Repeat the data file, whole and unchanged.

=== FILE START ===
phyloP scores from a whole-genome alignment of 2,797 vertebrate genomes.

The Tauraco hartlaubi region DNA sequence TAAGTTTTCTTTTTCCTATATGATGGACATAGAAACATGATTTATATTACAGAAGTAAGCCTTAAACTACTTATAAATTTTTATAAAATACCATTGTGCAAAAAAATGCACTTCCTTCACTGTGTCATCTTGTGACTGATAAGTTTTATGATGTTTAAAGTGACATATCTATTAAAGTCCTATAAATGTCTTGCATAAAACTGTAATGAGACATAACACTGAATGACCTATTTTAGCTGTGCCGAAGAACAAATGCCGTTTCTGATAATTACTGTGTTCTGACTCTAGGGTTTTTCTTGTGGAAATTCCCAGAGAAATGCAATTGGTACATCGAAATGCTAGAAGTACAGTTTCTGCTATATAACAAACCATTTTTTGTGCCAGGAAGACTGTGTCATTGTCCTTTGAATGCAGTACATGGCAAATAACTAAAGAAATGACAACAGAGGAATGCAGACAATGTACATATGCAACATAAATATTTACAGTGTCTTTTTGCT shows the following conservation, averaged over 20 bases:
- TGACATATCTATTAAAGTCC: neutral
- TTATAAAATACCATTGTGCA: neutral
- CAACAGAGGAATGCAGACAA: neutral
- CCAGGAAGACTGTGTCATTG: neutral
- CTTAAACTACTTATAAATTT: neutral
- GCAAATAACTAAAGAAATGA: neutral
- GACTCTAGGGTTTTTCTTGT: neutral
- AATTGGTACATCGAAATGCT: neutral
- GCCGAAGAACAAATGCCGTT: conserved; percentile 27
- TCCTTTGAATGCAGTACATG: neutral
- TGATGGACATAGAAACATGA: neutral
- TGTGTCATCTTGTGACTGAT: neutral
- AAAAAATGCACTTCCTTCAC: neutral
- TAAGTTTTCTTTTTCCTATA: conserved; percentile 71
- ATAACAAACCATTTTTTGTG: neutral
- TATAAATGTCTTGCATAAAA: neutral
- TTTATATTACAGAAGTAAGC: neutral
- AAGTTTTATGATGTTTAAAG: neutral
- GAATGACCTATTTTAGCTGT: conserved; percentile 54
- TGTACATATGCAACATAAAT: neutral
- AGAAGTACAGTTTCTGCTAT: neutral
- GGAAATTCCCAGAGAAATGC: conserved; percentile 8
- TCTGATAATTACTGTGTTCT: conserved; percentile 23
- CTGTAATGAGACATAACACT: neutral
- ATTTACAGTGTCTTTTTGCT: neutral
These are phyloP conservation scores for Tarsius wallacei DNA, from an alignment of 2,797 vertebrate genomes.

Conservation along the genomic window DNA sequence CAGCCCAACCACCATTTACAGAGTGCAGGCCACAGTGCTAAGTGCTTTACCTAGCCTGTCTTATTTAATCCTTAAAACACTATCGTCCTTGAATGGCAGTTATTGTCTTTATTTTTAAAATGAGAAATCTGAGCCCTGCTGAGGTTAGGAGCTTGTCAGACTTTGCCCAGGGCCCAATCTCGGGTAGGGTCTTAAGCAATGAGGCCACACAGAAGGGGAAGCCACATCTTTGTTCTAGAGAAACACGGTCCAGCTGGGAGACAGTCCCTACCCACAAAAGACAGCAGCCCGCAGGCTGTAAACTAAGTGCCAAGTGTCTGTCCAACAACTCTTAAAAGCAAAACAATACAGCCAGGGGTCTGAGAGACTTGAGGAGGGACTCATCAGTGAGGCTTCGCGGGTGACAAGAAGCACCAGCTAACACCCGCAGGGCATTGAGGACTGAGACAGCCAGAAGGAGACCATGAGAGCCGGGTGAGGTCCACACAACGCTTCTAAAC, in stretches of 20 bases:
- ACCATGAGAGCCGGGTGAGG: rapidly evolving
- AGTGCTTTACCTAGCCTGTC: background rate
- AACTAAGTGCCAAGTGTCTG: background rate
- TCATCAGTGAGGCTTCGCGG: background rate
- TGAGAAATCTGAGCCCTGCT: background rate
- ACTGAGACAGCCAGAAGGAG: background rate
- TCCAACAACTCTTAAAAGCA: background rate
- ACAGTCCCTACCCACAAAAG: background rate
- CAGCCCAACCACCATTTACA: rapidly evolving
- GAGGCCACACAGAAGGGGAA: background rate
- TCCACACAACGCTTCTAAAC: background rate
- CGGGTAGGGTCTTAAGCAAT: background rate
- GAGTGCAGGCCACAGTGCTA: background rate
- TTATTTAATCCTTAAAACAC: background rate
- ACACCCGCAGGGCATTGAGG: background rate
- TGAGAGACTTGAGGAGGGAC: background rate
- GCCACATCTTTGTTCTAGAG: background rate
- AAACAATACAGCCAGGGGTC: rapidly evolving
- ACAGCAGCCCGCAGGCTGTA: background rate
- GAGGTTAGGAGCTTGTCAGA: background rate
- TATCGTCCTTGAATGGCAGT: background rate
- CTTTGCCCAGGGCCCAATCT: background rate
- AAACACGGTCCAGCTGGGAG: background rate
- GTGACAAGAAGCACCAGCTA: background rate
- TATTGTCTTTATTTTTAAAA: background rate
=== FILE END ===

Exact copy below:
phyloP scores from a whole-genome alignment of 2,797 vertebrate genomes.

The Tauraco hartlaubi region DNA sequence TAAGTTTTCTTTTTCCTATATGATGGACATAGAAACATGATTTATATTACAGAAGTAAGCCTTAAACTACTTATAAATTTTTATAAAATACCATTGTGCAAAAAAATGCACTTCCTTCACTGTGTCATCTTGTGACTGATAAGTTTTATGATGTTTAAAGTGACATATCTATTAAAGTCCTATAAATGTCTTGCATAAAACTGTAATGAGACATAACACTGAATGACCTATTTTAGCTGTGCCGAAGAACAAATGCCGTTTCTGATAATTACTGTGTTCTGACTCTAGGGTTTTTCTTGTGGAAATTCCCAGAGAAATGCAATTGGTACATCGAAATGCTAGAAGTACAGTTTCTGCTATATAACAAACCATTTTTTGTGCCAGGAAGACTGTGTCATTGTCCTTTGAATGCAGTACATGGCAAATAACTAAAGAAATGACAACAGAGGAATGCAGACAATGTACATATGCAACATAAATATTTACAGTGTCTTTTTGCT shows the following conservation, averaged over 20 bases:
- TGACATATCTATTAAAGTCC: neutral
- TTATAAAATACCATTGTGCA: neutral
- CAACAGAGGAATGCAGACAA: neutral
- CCAGGAAGACTGTGTCATTG: neutral
- CTTAAACTACTTATAAATTT: neutral
- GCAAATAACTAAAGAAATGA: neutral
- GACTCTAGGGTTTTTCTTGT: neutral
- AATTGGTACATCGAAATGCT: neutral
- GCCGAAGAACAAATGCCGTT: conserved; percentile 27
- TCCTTTGAATGCAGTACATG: neutral
- TGATGGACATAGAAACATGA: neutral
- TGTGTCATCTTGTGACTGAT: neutral
- AAAAAATGCACTTCCTTCAC: neutral
- TAAGTTTTCTTTTTCCTATA: conserved; percentile 71
- ATAACAAACCATTTTTTGTG: neutral
- TATAAATGTCTTGCATAAAA: neutral
- TTTATATTACAGAAGTAAGC: neutral
- AAGTTTTATGATGTTTAAAG: neutral
- GAATGACCTATTTTAGCTGT: conserved; percentile 54
- TGTACATATGCAACATAAAT: neutral
- AGAAGTACAGTTTCTGCTAT: neutral
- GGAAATTCCCAGAGAAATGC: conserved; percentile 8
- TCTGATAATTACTGTGTTCT: conserved; percentile 23
- CTGTAATGAGACATAACACT: neutral
- ATTTACAGTGTCTTTTTGCT: neutral
These are phyloP conservation scores for Tarsius wallacei DNA, from an alignment of 2,797 vertebrate genomes.

Conservation along the genomic window DNA sequence CAGCCCAACCACCATTTACAGAGTGCAGGCCACAGTGCTAAGTGCTTTACCTAGCCTGTCTTATTTAATCCTTAAAACACTATCGTCCTTGAATGGCAGTTATTGTCTTTATTTTTAAAATGAGAAATCTGAGCCCTGCTGAGGTTAGGAGCTTGTCAGACTTTGCCCAGGGCCCAATCTCGGGTAGGGTCTTAAGCAATGAGGCCACACAGAAGGGGAAGCCACATCTTTGTTCTAGAGAAACACGGTCCAGCTGGGAGACAGTCCCTACCCACAAAAGACAGCAGCCCGCAGGCTGTAAACTAAGTGCCAAGTGTCTGTCCAACAACTCTTAAAAGCAAAACAATACAGCCAGGGGTCTGAGAGACTTGAGGAGGGACTCATCAGTGAGGCTTCGCGGGTGACAAGAAGCACCAGCTAACACCCGCAGGGCATTGAGGACTGAGACAGCCAGAAGGAGACCATGAGAGCCGGGTGAGGTCCACACAACGCTTCTAAAC, in stretches of 20 bases:
- ACCATGAGAGCCGGGTGAGG: rapidly evolving
- AGTGCTTTACCTAGCCTGTC: background rate
- AACTAAGTGCCAAGTGTCTG: background rate
- TCATCAGTGAGGCTTCGCGG: background rate
- TGAGAAATCTGAGCCCTGCT: background rate
- ACTGAGACAGCCAGAAGGAG: background rate
- TCCAACAACTCTTAAAAGCA: background rate
- ACAGTCCCTACCCACAAAAG: background rate
- CAGCCCAACCACCATTTACA: rapidly evolving
- GAGGCCACACAGAAGGGGAA: background rate
- TCCACACAACGCTTCTAAAC: background rate
- CGGGTAGGGTCTTAAGCAAT: background rate
- GAGTGCAGGCCACAGTGCTA: background rate
- TTATTTAATCCTTAAAACAC: background rate
- ACACCCGCAGGGCATTGAGG: background rate
- TGAGAGACTTGAGGAGGGAC: background rate
- GCCACATCTTTGTTCTAGAG: background rate
- AAACAATACAGCCAGGGGTC: rapidly evolving
- ACAGCAGCCCGCAGGCTGTA: background rate
- GAGGTTAGGAGCTTGTCAGA: background rate
- TATCGTCCTTGAATGGCAGT: background rate
- CTTTGCCCAGGGCCCAATCT: background rate
- AAACACGGTCCAGCTGGGAG: background rate
- GTGACAAGAAGCACCAGCTA: background rate
- TATTGTCTTTATTTTTAAAA: background rate